In the world of fairy tales one can never underestimate the significance of a kind deed, a friendly favor, the integrity of a promise, or hard work. In the “White Snake” a servant puts three dying fish in the water, avoids crushing an ant hill, and feeds starving ravens—all animals who gratefully proclaim “We will remember and reward thee!” and reciprocate later in the servant’s life when he must pass difficult tests to win the king’s daughter in marriage. In “Three Little Men in the Wood” an abandoned step-daughter with a hard crust of bread greets three men with cheerful friendliness, responds “Willingly” when they request some of the bread, and gladly sweeps the snow from the door when asked. These ordinary virtues of daily life, however, are appreciated and cherished by those who receive the favors and repay them ten-fold out of the gladness of a grateful heart. In the realm of fairy tales the little things are the great things. The simple goodness of a pure heart is remembered forever and rewarded beyond expectation. In these stories goodness is never complex, theoretical, or abstruse but always amazing, adventuresome, and fruitful.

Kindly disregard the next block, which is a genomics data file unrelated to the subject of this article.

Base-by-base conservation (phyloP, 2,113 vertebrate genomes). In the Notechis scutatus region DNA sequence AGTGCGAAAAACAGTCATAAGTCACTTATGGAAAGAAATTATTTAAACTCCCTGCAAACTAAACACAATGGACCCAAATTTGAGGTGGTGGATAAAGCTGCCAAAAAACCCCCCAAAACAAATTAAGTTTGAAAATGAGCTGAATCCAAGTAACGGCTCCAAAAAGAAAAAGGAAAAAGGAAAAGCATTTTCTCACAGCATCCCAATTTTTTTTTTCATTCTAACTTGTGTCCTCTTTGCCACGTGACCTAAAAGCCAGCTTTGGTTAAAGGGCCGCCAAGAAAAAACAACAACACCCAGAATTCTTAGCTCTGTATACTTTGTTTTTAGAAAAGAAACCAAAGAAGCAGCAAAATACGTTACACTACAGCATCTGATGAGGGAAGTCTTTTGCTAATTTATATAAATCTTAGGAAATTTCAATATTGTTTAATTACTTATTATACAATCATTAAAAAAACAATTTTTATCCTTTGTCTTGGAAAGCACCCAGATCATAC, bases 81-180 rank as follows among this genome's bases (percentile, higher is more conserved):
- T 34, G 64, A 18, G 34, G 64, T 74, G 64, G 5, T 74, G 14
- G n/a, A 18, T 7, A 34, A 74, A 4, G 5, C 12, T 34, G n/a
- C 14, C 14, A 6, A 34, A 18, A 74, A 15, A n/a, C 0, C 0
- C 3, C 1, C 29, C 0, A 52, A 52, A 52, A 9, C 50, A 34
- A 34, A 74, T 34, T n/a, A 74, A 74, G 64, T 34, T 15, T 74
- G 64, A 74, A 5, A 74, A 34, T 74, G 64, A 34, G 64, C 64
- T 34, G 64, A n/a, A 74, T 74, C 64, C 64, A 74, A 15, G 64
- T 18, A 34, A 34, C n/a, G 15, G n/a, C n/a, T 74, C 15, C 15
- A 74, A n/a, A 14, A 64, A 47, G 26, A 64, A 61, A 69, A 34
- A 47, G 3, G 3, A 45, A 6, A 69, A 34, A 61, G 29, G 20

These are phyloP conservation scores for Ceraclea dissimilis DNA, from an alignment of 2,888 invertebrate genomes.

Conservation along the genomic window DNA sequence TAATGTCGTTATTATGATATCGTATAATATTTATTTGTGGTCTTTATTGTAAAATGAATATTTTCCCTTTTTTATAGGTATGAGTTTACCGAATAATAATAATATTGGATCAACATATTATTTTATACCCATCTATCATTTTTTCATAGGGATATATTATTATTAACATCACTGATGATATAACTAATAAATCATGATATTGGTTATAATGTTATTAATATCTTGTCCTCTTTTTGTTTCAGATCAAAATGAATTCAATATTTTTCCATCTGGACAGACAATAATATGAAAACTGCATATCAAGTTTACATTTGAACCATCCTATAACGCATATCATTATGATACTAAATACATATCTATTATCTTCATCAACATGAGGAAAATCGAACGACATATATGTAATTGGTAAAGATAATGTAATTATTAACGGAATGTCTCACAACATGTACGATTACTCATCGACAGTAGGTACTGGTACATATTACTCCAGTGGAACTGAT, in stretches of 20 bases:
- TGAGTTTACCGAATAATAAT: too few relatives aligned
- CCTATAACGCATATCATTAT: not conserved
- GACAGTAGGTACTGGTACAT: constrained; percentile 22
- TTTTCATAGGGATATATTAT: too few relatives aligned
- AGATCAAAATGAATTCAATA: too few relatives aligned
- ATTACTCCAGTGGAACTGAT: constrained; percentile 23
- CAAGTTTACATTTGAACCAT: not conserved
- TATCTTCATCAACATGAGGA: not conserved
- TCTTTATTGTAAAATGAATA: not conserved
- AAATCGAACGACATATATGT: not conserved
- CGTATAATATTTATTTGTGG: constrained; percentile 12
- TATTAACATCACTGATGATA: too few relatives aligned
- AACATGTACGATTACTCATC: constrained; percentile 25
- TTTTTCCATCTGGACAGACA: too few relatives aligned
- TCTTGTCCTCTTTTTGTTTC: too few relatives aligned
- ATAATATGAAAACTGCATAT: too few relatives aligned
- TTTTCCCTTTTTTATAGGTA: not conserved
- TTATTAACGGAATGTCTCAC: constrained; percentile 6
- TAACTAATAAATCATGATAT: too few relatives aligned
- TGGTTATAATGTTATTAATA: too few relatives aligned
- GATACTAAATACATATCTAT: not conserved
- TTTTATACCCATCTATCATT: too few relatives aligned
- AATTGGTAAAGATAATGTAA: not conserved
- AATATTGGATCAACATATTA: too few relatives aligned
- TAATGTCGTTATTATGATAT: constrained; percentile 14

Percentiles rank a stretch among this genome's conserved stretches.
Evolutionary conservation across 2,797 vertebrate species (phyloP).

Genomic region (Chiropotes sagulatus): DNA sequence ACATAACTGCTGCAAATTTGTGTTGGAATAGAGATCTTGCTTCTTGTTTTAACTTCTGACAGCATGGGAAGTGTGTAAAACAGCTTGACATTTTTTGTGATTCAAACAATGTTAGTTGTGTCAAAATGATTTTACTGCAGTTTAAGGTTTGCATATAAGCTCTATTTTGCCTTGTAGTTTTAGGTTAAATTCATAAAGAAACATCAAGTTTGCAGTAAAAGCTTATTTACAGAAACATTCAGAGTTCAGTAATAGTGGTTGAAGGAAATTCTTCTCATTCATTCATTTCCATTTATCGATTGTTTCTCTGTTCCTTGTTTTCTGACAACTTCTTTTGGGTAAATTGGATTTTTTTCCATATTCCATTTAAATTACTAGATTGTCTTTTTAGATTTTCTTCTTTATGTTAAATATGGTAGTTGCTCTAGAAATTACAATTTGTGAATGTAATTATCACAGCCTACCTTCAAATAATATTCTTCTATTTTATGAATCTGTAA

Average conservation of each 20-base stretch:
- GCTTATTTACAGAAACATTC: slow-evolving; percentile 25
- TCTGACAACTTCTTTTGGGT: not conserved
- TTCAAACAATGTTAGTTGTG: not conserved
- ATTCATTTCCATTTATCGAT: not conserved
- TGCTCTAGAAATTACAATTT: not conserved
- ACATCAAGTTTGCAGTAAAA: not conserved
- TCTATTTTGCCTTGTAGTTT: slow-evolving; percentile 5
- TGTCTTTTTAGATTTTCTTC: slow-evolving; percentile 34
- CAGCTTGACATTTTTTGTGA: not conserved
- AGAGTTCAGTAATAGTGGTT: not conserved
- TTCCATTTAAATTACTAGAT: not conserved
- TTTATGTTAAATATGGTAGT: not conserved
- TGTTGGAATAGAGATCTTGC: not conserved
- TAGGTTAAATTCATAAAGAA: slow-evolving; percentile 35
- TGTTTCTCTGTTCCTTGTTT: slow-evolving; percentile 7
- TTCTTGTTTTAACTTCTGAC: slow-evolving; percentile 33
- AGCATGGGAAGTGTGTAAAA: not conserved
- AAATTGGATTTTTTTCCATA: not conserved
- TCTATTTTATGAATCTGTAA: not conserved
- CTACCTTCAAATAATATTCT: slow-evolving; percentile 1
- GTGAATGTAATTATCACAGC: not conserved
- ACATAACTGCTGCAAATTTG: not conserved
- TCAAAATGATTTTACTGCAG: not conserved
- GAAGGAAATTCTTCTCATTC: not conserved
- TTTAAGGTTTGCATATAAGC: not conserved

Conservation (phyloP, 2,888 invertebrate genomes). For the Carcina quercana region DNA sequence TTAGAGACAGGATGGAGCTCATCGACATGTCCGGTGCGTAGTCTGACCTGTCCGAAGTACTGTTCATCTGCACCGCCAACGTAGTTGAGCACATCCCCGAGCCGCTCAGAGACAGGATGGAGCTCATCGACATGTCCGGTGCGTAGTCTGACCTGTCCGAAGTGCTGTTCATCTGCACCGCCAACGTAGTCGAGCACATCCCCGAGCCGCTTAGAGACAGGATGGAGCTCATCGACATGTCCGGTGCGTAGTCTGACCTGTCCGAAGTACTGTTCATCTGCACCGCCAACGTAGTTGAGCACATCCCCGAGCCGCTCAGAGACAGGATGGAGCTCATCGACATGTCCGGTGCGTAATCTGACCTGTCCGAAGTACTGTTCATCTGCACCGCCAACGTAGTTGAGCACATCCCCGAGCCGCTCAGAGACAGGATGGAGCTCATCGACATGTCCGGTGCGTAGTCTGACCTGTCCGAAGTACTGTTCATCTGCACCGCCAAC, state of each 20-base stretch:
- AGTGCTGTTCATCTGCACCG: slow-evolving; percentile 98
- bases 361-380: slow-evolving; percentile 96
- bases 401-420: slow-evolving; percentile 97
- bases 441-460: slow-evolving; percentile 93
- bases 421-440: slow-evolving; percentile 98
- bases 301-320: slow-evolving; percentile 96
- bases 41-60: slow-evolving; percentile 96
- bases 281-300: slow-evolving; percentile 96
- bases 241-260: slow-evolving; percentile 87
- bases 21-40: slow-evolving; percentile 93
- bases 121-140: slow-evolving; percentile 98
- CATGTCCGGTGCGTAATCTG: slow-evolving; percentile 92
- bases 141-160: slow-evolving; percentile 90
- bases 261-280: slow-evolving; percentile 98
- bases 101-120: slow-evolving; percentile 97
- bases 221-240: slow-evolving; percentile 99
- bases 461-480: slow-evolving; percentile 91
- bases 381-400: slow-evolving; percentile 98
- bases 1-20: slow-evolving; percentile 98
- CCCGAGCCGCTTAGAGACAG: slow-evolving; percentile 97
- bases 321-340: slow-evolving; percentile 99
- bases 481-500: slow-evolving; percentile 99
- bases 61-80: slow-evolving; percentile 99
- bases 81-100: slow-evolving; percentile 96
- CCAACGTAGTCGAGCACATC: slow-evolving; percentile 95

The household, then, is not merely the place where one cooks, cleans, and works in the course of the ordinary duties of life but a rich kingdom, a heavenly world, a realm of mystery and strange laws, a drama of lucky turns and surprising endings, a holy place where the divine realities of joy, beauty, goodness, and mirth find a dwelling place in the homely humility of domestic life where fairies and folks feel equally at home and perfectly at peace.

Readers who would like to examine the edition of the Household Stories mentioned by Dr. Kalpagkian, may look over the text and the many fine illustrations by Walter Crane thanks to this entry at Project Gutenburg.  Dover Books continues to reproduce the Crane translation, as well as a splendid edition with illustrations by Arthur Rackham.


  • Mitchell Kalpakgian

    Dr. Mitchell A. Kalpakgian (1941-2018) was a native of New England, the son of Armenian immigrants. He was Professor of English at Simpson College (Iowa) for 31 years. During his academic career, Dr. Kalpakgian received many academic honors, among them the National Endowment for the Humanities Summer Seminar Fellowship (Brown University, 1981); the Andrew W. Mellon Fellowship (University of Kansas, 1985); and an award from the National Endowment for the Humanities Institute on Children’s Literature.